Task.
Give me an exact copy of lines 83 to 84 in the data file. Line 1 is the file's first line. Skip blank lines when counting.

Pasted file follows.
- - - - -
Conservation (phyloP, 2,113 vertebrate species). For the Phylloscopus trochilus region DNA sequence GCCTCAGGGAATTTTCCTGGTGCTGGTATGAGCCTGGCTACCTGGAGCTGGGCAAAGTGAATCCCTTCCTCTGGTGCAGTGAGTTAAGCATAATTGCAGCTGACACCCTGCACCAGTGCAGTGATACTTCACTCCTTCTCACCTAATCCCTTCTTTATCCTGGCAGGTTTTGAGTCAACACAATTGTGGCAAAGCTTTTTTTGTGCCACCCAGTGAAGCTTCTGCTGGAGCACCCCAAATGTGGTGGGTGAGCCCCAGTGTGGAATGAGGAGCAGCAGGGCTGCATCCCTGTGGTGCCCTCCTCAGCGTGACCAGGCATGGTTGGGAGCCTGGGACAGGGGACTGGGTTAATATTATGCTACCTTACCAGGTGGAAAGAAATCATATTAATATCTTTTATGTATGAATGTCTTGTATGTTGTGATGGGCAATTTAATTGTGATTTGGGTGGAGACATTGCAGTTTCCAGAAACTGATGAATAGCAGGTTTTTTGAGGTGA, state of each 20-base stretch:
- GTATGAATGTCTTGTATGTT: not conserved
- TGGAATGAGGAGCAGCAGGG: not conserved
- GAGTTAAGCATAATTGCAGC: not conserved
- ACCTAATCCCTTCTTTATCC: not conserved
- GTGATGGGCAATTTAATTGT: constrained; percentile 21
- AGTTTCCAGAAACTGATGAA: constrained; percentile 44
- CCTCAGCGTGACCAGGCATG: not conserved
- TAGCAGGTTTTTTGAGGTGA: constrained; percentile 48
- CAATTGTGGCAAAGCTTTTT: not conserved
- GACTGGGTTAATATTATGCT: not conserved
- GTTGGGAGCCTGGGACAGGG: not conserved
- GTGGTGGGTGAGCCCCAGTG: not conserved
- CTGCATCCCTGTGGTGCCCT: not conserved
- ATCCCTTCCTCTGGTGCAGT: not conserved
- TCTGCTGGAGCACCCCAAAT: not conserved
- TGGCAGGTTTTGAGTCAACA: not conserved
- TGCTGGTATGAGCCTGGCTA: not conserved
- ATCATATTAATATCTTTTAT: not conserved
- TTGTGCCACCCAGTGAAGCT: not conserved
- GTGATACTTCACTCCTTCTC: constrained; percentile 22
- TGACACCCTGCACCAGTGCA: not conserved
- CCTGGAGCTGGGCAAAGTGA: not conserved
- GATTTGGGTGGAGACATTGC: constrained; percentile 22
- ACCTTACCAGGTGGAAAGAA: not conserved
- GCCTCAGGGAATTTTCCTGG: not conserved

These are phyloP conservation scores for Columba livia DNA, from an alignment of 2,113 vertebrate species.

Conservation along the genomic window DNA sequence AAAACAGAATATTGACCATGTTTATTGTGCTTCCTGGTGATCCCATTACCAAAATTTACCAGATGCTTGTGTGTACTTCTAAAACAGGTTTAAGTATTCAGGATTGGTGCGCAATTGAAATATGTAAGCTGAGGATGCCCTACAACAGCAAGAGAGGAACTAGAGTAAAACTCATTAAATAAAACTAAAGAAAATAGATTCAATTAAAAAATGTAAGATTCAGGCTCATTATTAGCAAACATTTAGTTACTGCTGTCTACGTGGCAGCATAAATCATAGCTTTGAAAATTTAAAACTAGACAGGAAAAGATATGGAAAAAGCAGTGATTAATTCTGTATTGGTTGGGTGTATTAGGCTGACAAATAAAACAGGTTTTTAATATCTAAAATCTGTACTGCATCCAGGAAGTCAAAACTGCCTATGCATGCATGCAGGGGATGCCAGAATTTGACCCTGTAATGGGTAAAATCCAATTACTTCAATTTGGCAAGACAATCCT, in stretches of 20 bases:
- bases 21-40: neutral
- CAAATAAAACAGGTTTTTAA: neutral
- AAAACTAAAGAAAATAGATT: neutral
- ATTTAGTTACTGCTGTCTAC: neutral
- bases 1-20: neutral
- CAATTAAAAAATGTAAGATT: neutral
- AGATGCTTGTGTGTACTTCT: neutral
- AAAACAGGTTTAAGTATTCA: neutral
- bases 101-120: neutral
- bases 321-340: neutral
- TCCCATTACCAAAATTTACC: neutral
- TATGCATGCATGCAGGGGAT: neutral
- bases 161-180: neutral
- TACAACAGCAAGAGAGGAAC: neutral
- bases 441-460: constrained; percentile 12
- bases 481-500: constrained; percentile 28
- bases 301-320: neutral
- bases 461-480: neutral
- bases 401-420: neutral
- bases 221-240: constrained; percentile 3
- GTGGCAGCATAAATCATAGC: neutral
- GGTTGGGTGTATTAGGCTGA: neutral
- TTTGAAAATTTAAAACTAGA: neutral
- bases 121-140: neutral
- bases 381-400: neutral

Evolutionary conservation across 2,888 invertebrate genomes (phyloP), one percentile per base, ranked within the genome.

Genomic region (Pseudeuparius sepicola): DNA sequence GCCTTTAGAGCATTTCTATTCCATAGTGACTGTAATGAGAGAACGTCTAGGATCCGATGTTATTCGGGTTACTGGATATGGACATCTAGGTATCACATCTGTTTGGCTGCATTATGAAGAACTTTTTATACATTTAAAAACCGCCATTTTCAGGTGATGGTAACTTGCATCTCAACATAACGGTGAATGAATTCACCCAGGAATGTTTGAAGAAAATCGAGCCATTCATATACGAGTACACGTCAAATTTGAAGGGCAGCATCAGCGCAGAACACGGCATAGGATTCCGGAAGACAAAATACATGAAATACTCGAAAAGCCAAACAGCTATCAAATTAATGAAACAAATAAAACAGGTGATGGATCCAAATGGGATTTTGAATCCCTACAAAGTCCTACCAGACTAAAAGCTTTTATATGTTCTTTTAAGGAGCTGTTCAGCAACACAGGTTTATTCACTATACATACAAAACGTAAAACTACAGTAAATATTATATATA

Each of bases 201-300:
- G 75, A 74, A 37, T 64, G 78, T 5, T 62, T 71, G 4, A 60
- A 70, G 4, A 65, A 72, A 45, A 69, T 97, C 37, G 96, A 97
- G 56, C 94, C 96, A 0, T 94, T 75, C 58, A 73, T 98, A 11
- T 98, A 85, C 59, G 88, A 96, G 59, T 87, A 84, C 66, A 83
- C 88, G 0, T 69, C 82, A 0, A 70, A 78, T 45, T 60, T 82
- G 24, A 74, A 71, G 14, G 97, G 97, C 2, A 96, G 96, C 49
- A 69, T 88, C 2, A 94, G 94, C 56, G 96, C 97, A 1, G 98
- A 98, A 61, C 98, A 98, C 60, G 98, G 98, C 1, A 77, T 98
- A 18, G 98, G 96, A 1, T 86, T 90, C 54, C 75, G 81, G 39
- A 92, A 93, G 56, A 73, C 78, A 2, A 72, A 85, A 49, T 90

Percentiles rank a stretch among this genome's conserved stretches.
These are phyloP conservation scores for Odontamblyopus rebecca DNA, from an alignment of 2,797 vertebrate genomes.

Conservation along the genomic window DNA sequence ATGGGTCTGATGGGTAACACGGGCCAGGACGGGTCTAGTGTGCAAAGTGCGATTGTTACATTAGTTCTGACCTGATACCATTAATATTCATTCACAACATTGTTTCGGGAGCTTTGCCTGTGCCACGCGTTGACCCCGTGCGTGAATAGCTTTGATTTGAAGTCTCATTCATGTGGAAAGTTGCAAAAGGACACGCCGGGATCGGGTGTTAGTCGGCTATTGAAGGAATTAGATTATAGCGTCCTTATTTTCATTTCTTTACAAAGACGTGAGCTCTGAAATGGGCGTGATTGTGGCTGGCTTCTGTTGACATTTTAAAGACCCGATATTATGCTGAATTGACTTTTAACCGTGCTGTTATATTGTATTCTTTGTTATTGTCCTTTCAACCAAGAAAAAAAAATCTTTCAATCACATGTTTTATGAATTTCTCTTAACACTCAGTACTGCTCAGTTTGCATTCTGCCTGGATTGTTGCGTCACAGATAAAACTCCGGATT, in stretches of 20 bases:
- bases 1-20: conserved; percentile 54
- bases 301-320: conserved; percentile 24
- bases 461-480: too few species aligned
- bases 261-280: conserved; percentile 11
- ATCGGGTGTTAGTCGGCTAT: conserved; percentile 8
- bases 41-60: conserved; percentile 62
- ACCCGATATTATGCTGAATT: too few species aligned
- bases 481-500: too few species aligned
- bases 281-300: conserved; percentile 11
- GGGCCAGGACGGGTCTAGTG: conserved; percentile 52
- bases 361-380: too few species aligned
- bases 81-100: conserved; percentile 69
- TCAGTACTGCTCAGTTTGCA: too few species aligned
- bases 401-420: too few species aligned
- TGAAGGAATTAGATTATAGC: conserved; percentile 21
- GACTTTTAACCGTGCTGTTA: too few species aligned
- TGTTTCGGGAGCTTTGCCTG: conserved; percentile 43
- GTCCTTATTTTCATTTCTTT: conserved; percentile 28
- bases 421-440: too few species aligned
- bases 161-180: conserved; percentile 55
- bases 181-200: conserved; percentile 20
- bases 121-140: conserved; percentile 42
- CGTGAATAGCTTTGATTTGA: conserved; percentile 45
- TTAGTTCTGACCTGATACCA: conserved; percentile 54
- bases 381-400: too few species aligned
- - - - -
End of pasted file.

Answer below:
- bases 401-420: too few species aligned
- TGAAGGAATTAGATTATAGC: conserved; percentile 21